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Over 100 Attend Upper Susquehanna River Conference at Bucknell

Bucknell University and the Susquehanna River Heartland Coalition hosted the “From the Branches to the Confluence” Conference last week that attracted over 100 active watershed volunteers, water quality researchers, local officials and state and federal agency representatives.

H.W. "Skip" Wieder, Geisinger Health System, said the three goals of the conference were to get a better understanding of the initiatives and research going on in the West and North Branches of the Susquehanna, provide a forum for networking and developing new partnership opportunities and develop an action plan for future projects and goals for the Upper Susquehanna.

· PaED Video Blog: Watch Wieder’s overview of the Conference.

William C. Baker, President of the Chesapeake Bay Foundation, gave one of two keynotes addresses to the Conference outlining the critical links between work going on in the Upper Susquehanna and the cleanup of the Bay.

“Ask the right questions,” Baker urged participants. “For example, we never thought there was a link between the reclamation of mine discharges and cleaning up the Bay, but research at Bucknell and by Stroud Water Research Center shows there may be a link between reduced capacity of a stream to assimilate nutrients traveling to the Bay caused by mine drainage.”

Baker also urged conference participants to support bipartisan legislation - House Bill 2878 and Senate Bill 1286- that would offer farmers tax credits for installing best management practices to reduce nutrient and sediment pollution to the Bay called the Resource Enhancement and Protection Act (REAP).

· PaED Video Blog: Watch Baker’s comments about the Conference.

Ann Pesire Swanson, Executive Director of the Chesapeake Bay Commission, provided the other keynote address and a status report on Bay cleanup efforts.

Swanson noted that 80 percent of the nutrients that pollute the Bay come from non-point sources of pollution, not from wastewater treatment plants and industry, and that 96 percent of the water quality impaired streams in Pennsylvania are impaired by non-point sources.

She highlighted the importance of the work the Susquehanna River Heartland Coalition and watershed groups were doing in the Bay watershed to deal with these problems.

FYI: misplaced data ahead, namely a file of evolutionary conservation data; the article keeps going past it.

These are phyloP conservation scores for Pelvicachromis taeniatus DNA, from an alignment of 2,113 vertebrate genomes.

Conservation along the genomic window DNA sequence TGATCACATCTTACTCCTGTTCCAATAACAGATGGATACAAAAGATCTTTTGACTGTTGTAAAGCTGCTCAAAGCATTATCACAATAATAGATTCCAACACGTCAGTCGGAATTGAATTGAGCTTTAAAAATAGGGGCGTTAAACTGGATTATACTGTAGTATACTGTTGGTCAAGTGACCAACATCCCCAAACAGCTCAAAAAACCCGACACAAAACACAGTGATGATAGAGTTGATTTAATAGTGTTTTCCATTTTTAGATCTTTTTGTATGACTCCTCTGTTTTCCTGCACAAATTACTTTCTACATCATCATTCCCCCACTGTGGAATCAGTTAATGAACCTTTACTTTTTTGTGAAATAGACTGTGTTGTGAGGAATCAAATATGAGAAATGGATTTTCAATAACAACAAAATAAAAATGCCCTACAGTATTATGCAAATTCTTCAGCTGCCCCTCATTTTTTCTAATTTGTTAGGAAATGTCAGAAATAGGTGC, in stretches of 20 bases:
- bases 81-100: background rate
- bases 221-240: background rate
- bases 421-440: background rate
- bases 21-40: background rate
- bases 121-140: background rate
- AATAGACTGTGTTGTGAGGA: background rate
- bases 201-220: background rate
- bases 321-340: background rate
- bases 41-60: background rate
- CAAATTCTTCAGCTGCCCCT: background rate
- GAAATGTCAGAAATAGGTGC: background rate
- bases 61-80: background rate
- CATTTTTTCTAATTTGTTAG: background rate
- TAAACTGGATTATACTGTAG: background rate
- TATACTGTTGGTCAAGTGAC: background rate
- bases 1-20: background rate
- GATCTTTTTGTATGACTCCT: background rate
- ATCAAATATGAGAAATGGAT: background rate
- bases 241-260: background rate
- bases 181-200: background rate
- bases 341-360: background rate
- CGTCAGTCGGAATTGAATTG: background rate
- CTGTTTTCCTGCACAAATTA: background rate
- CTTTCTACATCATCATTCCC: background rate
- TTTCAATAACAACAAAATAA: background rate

· PaED Vodeo Blog: Watch Swanson’s comments on cleanup efforts.

Amy G. Wolfe, Director of National Trout Unlimited’s Abandoned Mine Reclamation Programs and a guiding force behind the Kettle Creek Watershed Association, noted watershed cleanup efforts in the Upper Susquehanna River should not only focus on the water quality value of the cleanups themselves, but also on the economic value of those cleanups to the communities and the region.

· PaED Video Blog: Watch Wolfe’s update on West Branch cleanup efforts.

John Dawes, Western PA Watershed Program, provided participants with an outline of what private watershed project funding programs like his look for from applicants.

Dawes also provided an update on efforts by the PA AML Coalition to get legislation passed in Congress to reauthorize the federal fee that supports the Abandoned Mine Reclamation Fund. He urged everyone to contact their U.S. Senate and House representatives and urge them to act before Congress adjourns for their election recess.

· PaED Video Blog: Watch Dawes’ comments on AML Fund reauthorization.

Members of the Susquehanna River and Heartland Coalition will be reviewing the comments and recommendations made at the Conference to layout “next steps.”

“We hope this is just the first of annual conferences we hope to have to focus attention on the work that needs to be done to restore the Upper Susquehanna,” said Skip Wieder.

Enjoy these Video Blog extras from the Conference—

· Dr. Carl S. Kirby, Bucknell University, explains why he painted his 1982 VW bus with paint made from mine drainage treatment leftovers.

· Michael Hewitt, Eastern Coalition for Abandoned Mine Reclamation, tells how he first got interested in doing watershed restoration work in the Northeast.

· PA Environment Digest Video Blog

NewsClips: River’s Health Improving – Upper Susquehanna Conference

To Save the Bay, A Fresh Funding Stream

PA Farmers Could REAP Tax Benefits Under Proposed Bill

Nutrient Trading – Helping the Chesapeake Bay

Chesapeake Watershed States Agree to Slash Fertilizer Pollution

State of Chesapeake Bay Forests

Help Forest Owners See Green for Their Bay Forest Efforts

Strategies for Chesapeake Bay Forests

Gathering Examines River’s Importance

Save a Farm and Save the Bay


9/29/2006

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